If a supplier does not comply with the prohibition on vertical price fixing, he risks being hit with a heavy fine. Both the European Commission and the national competition authorities take such violations especially seriously. For example, in October 2017 the Greek competition authority imposed more than 18 million euros in fines on six wholesalers of luxury cosmetic products, including such major names as Estée Lauder, L´Oréal and Christian Dior. They had instructed retailers to grant uniform discounts on sales to consumers. Earlier, the German competition authority in the candy cartel levied more than 60 million euros in fines on Edmund Münster and six retailers due to vertical price fixing of Haribo products. Vertical price fixing has been fined by other national competition authorities as well, including in Belgium (5.5 million euros in March 2017 against Algist Bruggeman) and the UK (2.7 million pounds in June 2017 against The National Lighting Company).
- In principle, an independent distributor must be able to freely set his resale price.
- A supplier is prohibited from imposing on his distributors minimum or fixed resale prices. This constitutes prohibited vertical price fixing.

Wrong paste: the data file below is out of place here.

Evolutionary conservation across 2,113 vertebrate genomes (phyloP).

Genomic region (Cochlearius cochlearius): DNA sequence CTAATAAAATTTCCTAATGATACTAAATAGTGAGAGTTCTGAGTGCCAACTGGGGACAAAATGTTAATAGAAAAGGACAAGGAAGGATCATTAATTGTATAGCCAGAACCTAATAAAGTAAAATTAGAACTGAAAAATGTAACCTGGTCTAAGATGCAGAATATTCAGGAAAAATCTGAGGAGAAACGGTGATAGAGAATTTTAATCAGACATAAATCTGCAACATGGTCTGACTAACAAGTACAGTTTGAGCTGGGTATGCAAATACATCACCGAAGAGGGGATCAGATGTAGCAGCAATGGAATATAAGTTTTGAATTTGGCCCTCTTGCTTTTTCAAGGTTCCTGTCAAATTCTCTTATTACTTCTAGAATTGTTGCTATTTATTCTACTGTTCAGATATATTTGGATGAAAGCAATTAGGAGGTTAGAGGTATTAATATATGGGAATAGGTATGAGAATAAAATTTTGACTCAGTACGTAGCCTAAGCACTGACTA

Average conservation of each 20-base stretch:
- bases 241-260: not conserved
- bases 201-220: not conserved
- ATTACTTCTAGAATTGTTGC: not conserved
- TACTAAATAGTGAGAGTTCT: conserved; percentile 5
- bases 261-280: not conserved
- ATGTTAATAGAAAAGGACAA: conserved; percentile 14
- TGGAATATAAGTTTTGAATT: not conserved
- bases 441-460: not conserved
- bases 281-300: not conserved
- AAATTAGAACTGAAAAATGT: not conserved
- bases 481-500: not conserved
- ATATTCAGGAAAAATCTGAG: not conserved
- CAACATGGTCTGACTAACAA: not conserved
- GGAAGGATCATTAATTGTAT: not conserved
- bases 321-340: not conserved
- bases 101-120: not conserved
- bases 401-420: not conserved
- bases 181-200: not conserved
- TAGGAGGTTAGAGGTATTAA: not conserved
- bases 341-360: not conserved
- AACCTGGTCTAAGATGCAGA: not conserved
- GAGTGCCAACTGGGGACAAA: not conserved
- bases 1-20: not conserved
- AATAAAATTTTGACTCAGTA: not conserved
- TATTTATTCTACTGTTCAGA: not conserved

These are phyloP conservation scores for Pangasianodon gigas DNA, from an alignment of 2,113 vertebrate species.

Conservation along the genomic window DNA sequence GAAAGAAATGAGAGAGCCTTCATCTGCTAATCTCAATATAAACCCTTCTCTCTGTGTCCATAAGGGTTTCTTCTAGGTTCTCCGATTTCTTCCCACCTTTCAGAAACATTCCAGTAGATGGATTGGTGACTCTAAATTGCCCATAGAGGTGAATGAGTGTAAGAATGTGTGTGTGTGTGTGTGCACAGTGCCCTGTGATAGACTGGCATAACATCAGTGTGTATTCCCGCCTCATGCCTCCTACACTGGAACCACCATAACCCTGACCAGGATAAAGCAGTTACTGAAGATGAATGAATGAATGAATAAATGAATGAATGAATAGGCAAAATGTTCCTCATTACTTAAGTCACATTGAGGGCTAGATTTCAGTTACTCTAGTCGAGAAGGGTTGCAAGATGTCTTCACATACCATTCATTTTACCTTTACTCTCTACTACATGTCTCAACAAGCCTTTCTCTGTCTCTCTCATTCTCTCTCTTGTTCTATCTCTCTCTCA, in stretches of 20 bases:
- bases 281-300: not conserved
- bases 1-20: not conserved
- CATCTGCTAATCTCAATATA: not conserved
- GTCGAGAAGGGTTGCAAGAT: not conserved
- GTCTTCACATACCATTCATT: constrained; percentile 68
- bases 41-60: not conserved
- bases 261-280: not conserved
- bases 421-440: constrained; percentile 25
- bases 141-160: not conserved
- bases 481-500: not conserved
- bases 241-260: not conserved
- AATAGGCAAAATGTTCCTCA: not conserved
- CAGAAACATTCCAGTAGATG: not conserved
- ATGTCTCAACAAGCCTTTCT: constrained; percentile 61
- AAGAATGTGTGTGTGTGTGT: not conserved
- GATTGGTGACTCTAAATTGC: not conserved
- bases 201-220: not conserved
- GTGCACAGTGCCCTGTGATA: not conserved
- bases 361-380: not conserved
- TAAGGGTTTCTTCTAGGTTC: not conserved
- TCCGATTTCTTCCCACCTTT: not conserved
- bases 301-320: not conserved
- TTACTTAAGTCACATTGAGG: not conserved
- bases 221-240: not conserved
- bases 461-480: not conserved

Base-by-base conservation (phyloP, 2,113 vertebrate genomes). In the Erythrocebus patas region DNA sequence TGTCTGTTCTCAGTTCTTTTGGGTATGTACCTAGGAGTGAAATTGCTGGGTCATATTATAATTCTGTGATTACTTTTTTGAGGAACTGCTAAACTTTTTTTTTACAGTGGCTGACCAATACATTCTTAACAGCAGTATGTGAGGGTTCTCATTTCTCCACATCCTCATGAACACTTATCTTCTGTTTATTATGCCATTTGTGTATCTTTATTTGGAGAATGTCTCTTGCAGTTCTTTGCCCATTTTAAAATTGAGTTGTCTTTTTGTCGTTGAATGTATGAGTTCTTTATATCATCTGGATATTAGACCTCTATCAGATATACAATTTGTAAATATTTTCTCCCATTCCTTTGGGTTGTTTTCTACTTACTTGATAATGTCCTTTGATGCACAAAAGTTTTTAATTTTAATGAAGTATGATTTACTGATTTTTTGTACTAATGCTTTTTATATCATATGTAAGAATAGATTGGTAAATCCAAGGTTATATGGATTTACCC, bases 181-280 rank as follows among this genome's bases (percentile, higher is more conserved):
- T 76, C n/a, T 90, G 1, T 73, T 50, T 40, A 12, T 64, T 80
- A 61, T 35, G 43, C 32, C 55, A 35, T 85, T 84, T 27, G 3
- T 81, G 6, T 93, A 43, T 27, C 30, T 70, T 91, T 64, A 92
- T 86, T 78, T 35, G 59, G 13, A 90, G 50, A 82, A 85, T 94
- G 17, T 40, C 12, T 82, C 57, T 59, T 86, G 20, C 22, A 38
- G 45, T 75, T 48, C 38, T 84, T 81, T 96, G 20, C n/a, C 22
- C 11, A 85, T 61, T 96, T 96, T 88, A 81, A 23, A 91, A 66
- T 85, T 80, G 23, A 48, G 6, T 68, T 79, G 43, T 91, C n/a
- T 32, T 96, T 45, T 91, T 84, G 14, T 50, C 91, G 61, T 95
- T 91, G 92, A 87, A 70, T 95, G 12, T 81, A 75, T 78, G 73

- The prohibition on vertical price fixing also applies for the establishment of a price level or other price elements (sales margin, discounts, price increases, payment conditions, etc.).
- The prohibition applies for both direct and indirect measures. Thus, a supplier is not allowed to remunerate a distributor for maintaining a specific price or a certain price level. Nor may he sanction a distributor for not complying with them.
- Recommended prices and maximum resale prices are authorised, but always on condition that the distributor is free to depart from the recommended resale price or to go below the maximum resale price.
Want to know more?
- Article 4 (a) of Commission Regulation 330/2010 of 20 April 2010 on the application of article 101(3) of the Treaty on the Functioning of the European Union to categories of vertical agreements and concerted practices (http://eur-lex.europa.eu/legal-content/NL/TXT/?uri=celex:32010R0330).
- The European Commission´s guidelines on vertical restraints, nos. 223-229 (http://eur-lex.europa.eu/legal-content/NL/TXT/?uri=CELEX:52010XC0519(04)).
- Greek competition authority, see https://www.epant.gr/en under “04/10/2017 Prohibition of competition law by wholesalers of luxury cosmetics”.
- German competition authority, see http://www.bundeskartellamt.de/SharedDocs/Entscheidung/EN/Fallberichte/Kartellverbot/2017/B10-40-14.pdf?__blob=publicationFile&v=2.
- Belgian competition authority, see our earlier In the Picture https://www.contrast-law.be/publications/in-the-picture/breakingnews-19/.
- UK competition authority, see https://www.gov.uk/government/news/lighting-company-fined-27-million-for-restricting-online-prices.
- The third edition of Frank Wijckmans and Filip Tuytschaever, ´Vertical Agreements in EU Competition Law”, which contains a chapter on vertical price fixing, can now be ordered via https://global.oup.com/academic/product/vertical-agreements-in-eu-competition-law-9780198791027?cc=be&lang=en&.